Archbishop Emeritus Desmond Tutu: 1931–2021

26 December 2021 | Story Staff Writer. Photo University of Cape Town.
Archbishop Emeritus Desmond Tutu, who has died at the age of 90, leaves a legacy as a towering figure in the theology of compassion.
Archbishop Emeritus Desmond Tutu, who has died at the age of 90, leaves a legacy as a towering figure in the theology of compassion.

7 October 1931 – 26 December 2021

Archbishop Emeritus Desmond Tutu, who has died in Cape Town at 90, leaves a legacy commensurate with his stature as a towering figure in the theology of compassion.

His extensive association with the University of Cape Town (UCT) forms a considerable and meaningful part of his lasting endowment and his unprejudiced preoccupation with the spiritual and material well-being of people in South Africa and across the world.

He was a moral exemplar, and his convictions were unswerving, but he was scrupulous in preserving the scope for acknowledging the virtue of doubt, of questioning conventional or orthodox ideas and being willing to assume unpopular positions. He often did so, frequently with a leavening of humour – self-deprecating more often than not – that reinforced his persuasive thoughtfulness.

In a signature instance, he began a sermon on Doubting Thomas some years ago by saying: “Poor Thomas the Apostle has had a bad press. Now I know something about that. There’s the story of my sailing in a boat with (former president) PW Botha when his ever-present hat blew off. I got out of the boat, walked on the water and retrieved his hat. The following morning Die Burger declared in banner headlines: Tutu kan nie swem nie (Tutu can’t swim).”

The Arch, as he was fondly known, loved to make people laugh, especially when he saw an opportunity to help them think afresh, and be their best human selves.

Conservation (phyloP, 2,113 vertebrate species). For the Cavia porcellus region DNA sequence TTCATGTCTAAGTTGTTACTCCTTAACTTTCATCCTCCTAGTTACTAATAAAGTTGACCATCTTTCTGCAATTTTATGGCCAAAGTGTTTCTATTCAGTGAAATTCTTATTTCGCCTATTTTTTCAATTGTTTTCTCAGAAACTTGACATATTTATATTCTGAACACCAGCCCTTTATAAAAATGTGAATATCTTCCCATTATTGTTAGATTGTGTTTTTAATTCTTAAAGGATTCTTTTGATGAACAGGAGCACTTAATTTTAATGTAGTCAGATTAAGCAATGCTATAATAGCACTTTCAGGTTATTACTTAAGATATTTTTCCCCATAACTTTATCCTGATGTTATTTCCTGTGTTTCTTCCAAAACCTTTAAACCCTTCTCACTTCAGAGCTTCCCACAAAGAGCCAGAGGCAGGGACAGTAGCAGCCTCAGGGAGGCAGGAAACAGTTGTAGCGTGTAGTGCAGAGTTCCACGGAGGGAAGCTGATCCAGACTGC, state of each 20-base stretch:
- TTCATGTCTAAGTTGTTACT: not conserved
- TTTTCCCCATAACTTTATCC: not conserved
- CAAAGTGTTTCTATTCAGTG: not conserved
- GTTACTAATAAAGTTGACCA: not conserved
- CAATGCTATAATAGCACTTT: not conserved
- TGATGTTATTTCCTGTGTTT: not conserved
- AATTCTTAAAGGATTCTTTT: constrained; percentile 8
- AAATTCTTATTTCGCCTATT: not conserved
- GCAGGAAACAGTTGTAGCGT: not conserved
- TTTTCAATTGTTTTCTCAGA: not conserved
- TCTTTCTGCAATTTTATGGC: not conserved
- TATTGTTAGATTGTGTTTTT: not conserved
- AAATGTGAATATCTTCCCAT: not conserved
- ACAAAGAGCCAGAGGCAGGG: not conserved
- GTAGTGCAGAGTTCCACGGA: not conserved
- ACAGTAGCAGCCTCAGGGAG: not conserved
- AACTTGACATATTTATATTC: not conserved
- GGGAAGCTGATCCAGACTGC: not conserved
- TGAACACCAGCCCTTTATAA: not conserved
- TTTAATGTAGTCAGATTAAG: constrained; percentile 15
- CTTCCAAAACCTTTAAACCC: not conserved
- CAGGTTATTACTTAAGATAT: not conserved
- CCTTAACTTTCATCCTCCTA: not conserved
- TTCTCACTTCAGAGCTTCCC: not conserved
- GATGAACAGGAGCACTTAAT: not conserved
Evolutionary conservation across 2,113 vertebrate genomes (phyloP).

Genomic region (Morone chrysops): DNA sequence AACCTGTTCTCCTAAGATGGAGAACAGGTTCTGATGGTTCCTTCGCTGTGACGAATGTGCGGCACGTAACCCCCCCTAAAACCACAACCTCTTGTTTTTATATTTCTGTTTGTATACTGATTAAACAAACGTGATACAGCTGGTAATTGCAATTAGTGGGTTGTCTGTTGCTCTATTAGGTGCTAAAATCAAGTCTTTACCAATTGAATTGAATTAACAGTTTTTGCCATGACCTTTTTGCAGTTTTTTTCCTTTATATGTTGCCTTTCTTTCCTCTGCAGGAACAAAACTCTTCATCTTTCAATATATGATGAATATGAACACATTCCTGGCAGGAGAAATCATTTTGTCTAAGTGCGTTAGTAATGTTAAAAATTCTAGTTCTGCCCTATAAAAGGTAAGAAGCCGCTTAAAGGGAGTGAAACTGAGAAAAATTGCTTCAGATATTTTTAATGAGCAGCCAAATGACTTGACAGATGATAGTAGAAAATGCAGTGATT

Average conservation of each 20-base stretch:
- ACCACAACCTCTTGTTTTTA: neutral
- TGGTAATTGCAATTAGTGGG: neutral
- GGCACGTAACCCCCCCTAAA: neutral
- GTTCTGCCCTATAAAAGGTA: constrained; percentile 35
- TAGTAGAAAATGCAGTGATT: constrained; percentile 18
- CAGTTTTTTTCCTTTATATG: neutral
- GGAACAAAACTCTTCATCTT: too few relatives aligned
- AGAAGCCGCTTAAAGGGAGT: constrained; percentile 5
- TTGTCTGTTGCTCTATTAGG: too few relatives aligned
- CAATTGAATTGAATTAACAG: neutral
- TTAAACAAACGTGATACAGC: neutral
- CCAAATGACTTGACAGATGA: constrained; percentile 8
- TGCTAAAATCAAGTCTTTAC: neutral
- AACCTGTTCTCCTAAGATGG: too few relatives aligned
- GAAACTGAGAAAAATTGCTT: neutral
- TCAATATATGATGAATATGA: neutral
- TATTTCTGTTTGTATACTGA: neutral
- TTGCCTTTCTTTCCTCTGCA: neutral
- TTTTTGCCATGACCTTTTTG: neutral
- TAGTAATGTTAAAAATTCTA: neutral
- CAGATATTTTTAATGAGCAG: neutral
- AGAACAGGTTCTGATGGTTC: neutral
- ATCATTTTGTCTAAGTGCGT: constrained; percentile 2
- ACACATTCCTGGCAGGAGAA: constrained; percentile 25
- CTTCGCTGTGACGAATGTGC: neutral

Desmond Mpilo Tutu was born in Klerksdorp on 7 October 1931, the second of four children. His father, Zachariah, was a teacher, and his mother, Aletta, a domestic worker and, later, a cleaner and cook at a school for the blind. Both were significant influences in his early life, during which he contracted and beat both polio and tuberculosis, and learned the hard lesson of living in a family of modest means.

Financial constraints put paid to his early ambition to become a doctor and he chose teaching instead, graduating with a teaching diploma from the Bantu Normal College in 1954 and, a year later, a BA from Unisa. In the same year, he married Nomalizo Leah Shenxane and took a post at Munsieville High School, where his father was headmaster.

From teaching to theology

The depredations of the Bantu Education Act, however, preyed on him, and he resigned in protest, choosing to continue studying, this time in theology. He was ordained as an Anglican priest in 1961. Father Trevor Huddlestone is credited as having been a significant mentor.

In the early 1960s, Tutu went to Britain, completing bachelor’s and master’s degrees in theology at King’s College, London, and working as a part-time curate. Returning to South Africa at the end of the 1960s, he became chaplain at Fort Hare and, for two years from 1970, lectured at the National University of Lesotho.

Returning to Britain in 1972, Tutu was appointed vice-director of the Theological Education Fund of the World Council of Churches, but returned home three years later as Dean of St Mary’s Cathedral in Johannesburg.